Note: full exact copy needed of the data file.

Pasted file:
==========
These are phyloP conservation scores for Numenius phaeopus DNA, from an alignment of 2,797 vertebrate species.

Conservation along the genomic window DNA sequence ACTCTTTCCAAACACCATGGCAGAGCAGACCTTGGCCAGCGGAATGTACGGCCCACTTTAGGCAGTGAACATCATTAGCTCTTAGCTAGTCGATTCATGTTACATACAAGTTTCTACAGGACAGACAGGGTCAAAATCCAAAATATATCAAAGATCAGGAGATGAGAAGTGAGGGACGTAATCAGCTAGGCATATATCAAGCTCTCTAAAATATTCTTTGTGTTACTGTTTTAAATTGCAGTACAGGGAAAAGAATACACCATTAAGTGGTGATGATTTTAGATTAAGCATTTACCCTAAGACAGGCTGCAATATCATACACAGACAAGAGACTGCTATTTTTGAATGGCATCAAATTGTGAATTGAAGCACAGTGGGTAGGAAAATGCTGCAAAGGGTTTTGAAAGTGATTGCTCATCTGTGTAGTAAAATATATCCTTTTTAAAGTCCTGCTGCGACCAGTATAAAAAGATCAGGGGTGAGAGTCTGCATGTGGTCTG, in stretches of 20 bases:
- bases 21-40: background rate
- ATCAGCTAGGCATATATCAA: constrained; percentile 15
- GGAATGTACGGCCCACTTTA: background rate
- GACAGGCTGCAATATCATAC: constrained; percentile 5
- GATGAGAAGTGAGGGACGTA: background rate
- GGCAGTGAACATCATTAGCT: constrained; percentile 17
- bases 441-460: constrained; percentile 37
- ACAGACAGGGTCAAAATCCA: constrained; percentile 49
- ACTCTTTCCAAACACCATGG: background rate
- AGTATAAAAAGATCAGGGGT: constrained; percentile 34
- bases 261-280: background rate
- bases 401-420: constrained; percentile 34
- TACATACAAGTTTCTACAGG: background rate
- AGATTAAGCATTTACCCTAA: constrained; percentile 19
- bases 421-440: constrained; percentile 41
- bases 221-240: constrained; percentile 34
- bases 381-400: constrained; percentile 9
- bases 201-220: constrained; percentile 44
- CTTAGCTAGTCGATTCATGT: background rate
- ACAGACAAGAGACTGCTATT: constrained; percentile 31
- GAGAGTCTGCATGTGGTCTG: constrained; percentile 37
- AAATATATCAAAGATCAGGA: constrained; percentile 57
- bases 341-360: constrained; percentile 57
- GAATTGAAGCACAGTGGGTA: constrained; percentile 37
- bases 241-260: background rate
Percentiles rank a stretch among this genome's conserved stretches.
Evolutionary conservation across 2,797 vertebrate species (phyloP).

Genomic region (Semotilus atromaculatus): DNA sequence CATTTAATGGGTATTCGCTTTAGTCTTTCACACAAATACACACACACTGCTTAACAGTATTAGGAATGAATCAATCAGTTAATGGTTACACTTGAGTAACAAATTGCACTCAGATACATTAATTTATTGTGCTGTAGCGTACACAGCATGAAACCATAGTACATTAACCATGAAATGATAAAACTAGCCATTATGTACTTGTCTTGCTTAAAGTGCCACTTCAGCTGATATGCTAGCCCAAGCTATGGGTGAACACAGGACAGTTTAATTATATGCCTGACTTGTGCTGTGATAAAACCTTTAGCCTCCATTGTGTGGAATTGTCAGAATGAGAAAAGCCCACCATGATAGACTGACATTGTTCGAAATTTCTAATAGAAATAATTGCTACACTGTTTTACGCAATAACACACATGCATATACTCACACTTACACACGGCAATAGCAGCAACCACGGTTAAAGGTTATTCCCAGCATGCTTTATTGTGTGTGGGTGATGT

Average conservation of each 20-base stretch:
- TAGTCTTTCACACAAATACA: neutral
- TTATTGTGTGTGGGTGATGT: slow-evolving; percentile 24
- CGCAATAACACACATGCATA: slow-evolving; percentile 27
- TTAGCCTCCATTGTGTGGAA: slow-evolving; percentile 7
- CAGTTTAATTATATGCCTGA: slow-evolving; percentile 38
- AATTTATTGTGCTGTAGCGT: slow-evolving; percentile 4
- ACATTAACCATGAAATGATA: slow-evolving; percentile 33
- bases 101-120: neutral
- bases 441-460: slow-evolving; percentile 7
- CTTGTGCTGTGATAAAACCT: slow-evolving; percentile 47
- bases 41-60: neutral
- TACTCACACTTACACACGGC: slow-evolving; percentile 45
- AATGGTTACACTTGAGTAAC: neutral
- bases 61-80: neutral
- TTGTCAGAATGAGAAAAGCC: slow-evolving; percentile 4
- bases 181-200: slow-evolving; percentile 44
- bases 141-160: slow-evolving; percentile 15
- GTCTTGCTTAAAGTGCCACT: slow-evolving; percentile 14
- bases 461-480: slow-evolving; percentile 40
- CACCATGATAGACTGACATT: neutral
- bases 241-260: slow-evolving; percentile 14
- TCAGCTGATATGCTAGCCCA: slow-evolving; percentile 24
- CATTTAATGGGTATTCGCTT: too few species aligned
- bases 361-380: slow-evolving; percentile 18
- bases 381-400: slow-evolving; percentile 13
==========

These are phyloP conservation scores for Numenius phaeopus DNA, from an alignment of 2,797 vertebrate species.

Conservation along the genomic window DNA sequence ACTCTTTCCAAACACCATGGCAGAGCAGACCTTGGCCAGCGGAATGTACGGCCCACTTTAGGCAGTGAACATCATTAGCTCTTAGCTAGTCGATTCATGTTACATACAAGTTTCTACAGGACAGACAGGGTCAAAATCCAAAATATATCAAAGATCAGGAGATGAGAAGTGAGGGACGTAATCAGCTAGGCATATATCAAGCTCTCTAAAATATTCTTTGTGTTACTGTTTTAAATTGCAGTACAGGGAAAAGAATACACCATTAAGTGGTGATGATTTTAGATTAAGCATTTACCCTAAGACAGGCTGCAATATCATACACAGACAAGAGACTGCTATTTTTGAATGGCATCAAATTGTGAATTGAAGCACAGTGGGTAGGAAAATGCTGCAAAGGGTTTTGAAAGTGATTGCTCATCTGTGTAGTAAAATATATCCTTTTTAAAGTCCTGCTGCGACCAGTATAAAAAGATCAGGGGTGAGAGTCTGCATGTGGTCTG, in stretches of 20 bases:
- bases 21-40: background rate
- ATCAGCTAGGCATATATCAA: constrained; percentile 15
- GGAATGTACGGCCCACTTTA: background rate
- GACAGGCTGCAATATCATAC: constrained; percentile 5
- GATGAGAAGTGAGGGACGTA: background rate
- GGCAGTGAACATCATTAGCT: constrained; percentile 17
- bases 441-460: constrained; percentile 37
- ACAGACAGGGTCAAAATCCA: constrained; percentile 49
- ACTCTTTCCAAACACCATGG: background rate
- AGTATAAAAAGATCAGGGGT: constrained; percentile 34
- bases 261-280: background rate
- bases 401-420: constrained; percentile 34
- TACATACAAGTTTCTACAGG: background rate
- AGATTAAGCATTTACCCTAA: constrained; percentile 19
- bases 421-440: constrained; percentile 41
- bases 221-240: constrained; percentile 34
- bases 381-400: constrained; percentile 9
- bases 201-220: constrained; percentile 44
- CTTAGCTAGTCGATTCATGT: background rate
- ACAGACAAGAGACTGCTATT: constrained; percentile 31
- GAGAGTCTGCATGTGGTCTG: constrained; percentile 37
- AAATATATCAAAGATCAGGA: constrained; percentile 57
- bases 341-360: constrained; percentile 57
- GAATTGAAGCACAGTGGGTA: constrained; percentile 37
- bases 241-260: background rate
Percentiles rank a stretch among this genome's conserved stretches.
Evolutionary conservation across 2,797 vertebrate species (phyloP).

Genomic region (Semotilus atromaculatus): DNA sequence CATTTAATGGGTATTCGCTTTAGTCTTTCACACAAATACACACACACTGCTTAACAGTATTAGGAATGAATCAATCAGTTAATGGTTACACTTGAGTAACAAATTGCACTCAGATACATTAATTTATTGTGCTGTAGCGTACACAGCATGAAACCATAGTACATTAACCATGAAATGATAAAACTAGCCATTATGTACTTGTCTTGCTTAAAGTGCCACTTCAGCTGATATGCTAGCCCAAGCTATGGGTGAACACAGGACAGTTTAATTATATGCCTGACTTGTGCTGTGATAAAACCTTTAGCCTCCATTGTGTGGAATTGTCAGAATGAGAAAAGCCCACCATGATAGACTGACATTGTTCGAAATTTCTAATAGAAATAATTGCTACACTGTTTTACGCAATAACACACATGCATATACTCACACTTACACACGGCAATAGCAGCAACCACGGTTAAAGGTTATTCCCAGCATGCTTTATTGTGTGTGGGTGATGT

Average conservation of each 20-base stretch:
- TAGTCTTTCACACAAATACA: neutral
- TTATTGTGTGTGGGTGATGT: slow-evolving; percentile 24
- CGCAATAACACACATGCATA: slow-evolving; percentile 27
- TTAGCCTCCATTGTGTGGAA: slow-evolving; percentile 7
- CAGTTTAATTATATGCCTGA: slow-evolving; percentile 38
- AATTTATTGTGCTGTAGCGT: slow-evolving; percentile 4
- ACATTAACCATGAAATGATA: slow-evolving; percentile 33
- bases 101-120: neutral
- bases 441-460: slow-evolving; percentile 7
- CTTGTGCTGTGATAAAACCT: slow-evolving; percentile 47
- bases 41-60: neutral
- TACTCACACTTACACACGGC: slow-evolving; percentile 45
- AATGGTTACACTTGAGTAAC: neutral
- bases 61-80: neutral
- TTGTCAGAATGAGAAAAGCC: slow-evolving; percentile 4
- bases 181-200: slow-evolving; percentile 44
- bases 141-160: slow-evolving; percentile 15
- GTCTTGCTTAAAGTGCCACT: slow-evolving; percentile 14
- bases 461-480: slow-evolving; percentile 40
- CACCATGATAGACTGACATT: neutral
- bases 241-260: slow-evolving; percentile 14
- TCAGCTGATATGCTAGCCCA: slow-evolving; percentile 24
- CATTTAATGGGTATTCGCTT: too few species aligned
- bases 361-380: slow-evolving; percentile 18
- bases 381-400: slow-evolving; percentile 13